Total knee arthroplasty (TKA) patients may be able to participate in high-impact sports without increasing risk of early implant failure, according to a new study presented at the 2010 Annual Meeting of the American Academy of Orthopaedic Surgeons (AAOS). In addition, the authors observed better clinical scores in the group of patients who participated in activities discouraged by the Knee Society (KS) than those of the control group.
The Knee Society recommends TKA patients avoid activities that cause high stress loads on the implant and may increase the risk of early failure. Such activities include high-impact aerobics, football, soccer, baseball, basketball, jogging and power lifting, among others. “Recent studies have shown that as many as one in six total knee replacement patients participate in non-recommended activities,” said Sebastian Parratte, M.D., PhD, from the Mayo and Center for Arthritis Surgery, Hospital Sainte-Marguerite in Marseille, France. “This study offers some reassurance to those patients who choose to return to an active lifestyle after surgery.”
Researchers evaluated outcomes of 218 patients between the ages of 18 and 90 who underwent primary knee arthroplasty at the Mayo Clinic and reported performing heavy manual labor or practicing a non-recommended sport following surgery. The sport group was matched by age, gender and BMI to a control group of 317 patients who underwent the same procedure using an identical implant and followed recommended activity guidelines.
Clinical and radiologic results were measured using Knee Society (KS) scores and implant survivorship was evaluated using multivariate analysis according to the Cox model. At an average follow-up of 7.5 years after surgery, the study found:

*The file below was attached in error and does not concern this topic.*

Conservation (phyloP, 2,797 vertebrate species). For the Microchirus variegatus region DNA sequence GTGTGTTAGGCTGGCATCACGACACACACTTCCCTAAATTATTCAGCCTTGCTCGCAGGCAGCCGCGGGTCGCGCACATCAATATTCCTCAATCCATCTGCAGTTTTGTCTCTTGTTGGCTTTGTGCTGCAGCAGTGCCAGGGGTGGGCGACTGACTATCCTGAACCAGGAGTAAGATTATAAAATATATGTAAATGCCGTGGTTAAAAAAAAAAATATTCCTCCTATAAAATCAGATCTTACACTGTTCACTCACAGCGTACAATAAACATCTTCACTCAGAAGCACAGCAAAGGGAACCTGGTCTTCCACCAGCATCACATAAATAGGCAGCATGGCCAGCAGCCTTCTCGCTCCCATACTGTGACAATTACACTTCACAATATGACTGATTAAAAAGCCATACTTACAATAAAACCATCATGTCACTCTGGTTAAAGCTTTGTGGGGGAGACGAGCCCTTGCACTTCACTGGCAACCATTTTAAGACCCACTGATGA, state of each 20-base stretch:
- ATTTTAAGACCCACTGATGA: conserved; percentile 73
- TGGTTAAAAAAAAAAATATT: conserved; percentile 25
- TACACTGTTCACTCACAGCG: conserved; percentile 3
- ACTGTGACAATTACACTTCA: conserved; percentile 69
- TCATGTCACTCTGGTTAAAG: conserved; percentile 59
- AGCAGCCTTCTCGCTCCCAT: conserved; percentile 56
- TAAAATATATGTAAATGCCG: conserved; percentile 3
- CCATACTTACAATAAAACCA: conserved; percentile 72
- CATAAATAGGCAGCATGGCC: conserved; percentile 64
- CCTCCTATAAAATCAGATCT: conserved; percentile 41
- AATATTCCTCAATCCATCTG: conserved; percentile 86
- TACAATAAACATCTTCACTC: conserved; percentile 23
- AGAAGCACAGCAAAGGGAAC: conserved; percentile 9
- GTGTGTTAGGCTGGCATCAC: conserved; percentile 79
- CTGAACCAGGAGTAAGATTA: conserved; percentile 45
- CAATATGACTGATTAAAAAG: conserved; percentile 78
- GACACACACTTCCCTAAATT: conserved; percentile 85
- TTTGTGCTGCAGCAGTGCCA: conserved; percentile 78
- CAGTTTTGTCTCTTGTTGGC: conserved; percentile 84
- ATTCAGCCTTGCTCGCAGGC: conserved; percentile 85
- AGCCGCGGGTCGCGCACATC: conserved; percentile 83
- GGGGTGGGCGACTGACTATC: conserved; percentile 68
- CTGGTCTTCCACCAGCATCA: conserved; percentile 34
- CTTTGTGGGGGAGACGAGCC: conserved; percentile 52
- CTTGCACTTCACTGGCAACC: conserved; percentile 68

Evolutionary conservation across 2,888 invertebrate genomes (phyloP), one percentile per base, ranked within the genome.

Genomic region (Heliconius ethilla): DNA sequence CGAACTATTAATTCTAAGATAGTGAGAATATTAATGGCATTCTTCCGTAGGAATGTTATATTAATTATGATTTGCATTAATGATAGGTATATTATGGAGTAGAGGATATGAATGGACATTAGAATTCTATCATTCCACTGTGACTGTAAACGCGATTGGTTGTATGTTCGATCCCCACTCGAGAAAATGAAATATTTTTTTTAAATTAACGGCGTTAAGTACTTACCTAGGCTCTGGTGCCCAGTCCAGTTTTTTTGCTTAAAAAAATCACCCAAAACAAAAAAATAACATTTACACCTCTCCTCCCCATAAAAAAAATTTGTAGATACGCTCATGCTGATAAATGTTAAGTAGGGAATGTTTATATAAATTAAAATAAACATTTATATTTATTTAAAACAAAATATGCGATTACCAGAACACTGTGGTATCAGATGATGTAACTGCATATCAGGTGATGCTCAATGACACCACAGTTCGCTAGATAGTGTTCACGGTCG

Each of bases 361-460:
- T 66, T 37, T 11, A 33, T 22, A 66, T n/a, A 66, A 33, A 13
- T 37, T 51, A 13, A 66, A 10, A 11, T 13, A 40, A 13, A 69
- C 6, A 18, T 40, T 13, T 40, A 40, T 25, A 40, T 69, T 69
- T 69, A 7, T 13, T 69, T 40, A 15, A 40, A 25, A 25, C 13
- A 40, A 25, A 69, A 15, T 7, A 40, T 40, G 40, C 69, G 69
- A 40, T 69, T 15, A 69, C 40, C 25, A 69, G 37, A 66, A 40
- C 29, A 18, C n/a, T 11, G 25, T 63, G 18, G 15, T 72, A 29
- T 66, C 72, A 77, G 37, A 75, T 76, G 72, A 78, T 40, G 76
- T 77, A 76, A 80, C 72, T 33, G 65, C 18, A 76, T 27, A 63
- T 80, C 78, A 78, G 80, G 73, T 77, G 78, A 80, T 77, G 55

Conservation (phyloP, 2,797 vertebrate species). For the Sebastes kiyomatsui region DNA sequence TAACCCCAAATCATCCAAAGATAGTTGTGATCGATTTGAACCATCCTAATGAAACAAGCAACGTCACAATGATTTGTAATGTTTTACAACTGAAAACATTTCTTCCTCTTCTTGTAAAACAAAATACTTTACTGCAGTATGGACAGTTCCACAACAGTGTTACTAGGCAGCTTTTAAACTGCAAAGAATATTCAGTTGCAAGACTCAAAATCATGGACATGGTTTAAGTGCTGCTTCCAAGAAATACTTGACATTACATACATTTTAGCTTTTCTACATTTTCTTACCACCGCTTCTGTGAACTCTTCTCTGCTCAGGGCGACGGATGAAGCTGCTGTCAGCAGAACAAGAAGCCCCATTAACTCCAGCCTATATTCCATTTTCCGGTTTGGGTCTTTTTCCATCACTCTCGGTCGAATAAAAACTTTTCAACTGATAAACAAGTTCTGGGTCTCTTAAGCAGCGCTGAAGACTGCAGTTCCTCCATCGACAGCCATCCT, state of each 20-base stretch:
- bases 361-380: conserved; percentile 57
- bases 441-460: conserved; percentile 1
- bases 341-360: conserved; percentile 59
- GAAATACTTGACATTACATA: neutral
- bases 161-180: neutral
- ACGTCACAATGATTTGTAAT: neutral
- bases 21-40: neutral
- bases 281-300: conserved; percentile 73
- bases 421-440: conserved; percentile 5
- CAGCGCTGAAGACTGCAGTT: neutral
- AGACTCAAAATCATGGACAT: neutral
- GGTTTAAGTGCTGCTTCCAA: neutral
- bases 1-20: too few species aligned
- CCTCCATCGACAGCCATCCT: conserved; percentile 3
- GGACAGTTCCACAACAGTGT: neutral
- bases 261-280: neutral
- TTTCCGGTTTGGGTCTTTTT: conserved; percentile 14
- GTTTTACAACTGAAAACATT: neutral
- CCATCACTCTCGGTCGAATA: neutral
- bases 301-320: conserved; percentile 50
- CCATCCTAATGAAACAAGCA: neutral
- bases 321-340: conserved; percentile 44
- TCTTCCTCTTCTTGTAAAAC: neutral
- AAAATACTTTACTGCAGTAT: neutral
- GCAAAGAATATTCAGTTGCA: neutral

- No significant radiological differences and no significant differences in implant durability could be demonstrated between the sport group and the control group.
- The sport group showed slightly higher KS Knee and function scores compared to the control group.
- The control group experienced a 20 percent higher revision rate for mechanical failure (loosening, wear or fracture) compared to the sport group.
- After accounting for all variables, including co-morbidities, the sport group had a 10 percent higher risk of mechanical failure compared to the control group.
These results were quite surprising to Dr. Parratte and his team. “We hypothesized that high-impact activities would not increase the risk of implant failure, but we did not foresee that such activities might actually improve clinical results,” he said. “It is clear that more research is necessary to evaluate the short and long-term effect of high-impact activities on the durability and function of modern TKA implants.”
He added that, although the industry is not ready or able at this point to revise its recommendations, that possibility may exist in the not-too-distant future. In the mean time, he noted that surgeons and patients should continue to follow all industry recommendations relating to recovery following joint replacement surgery.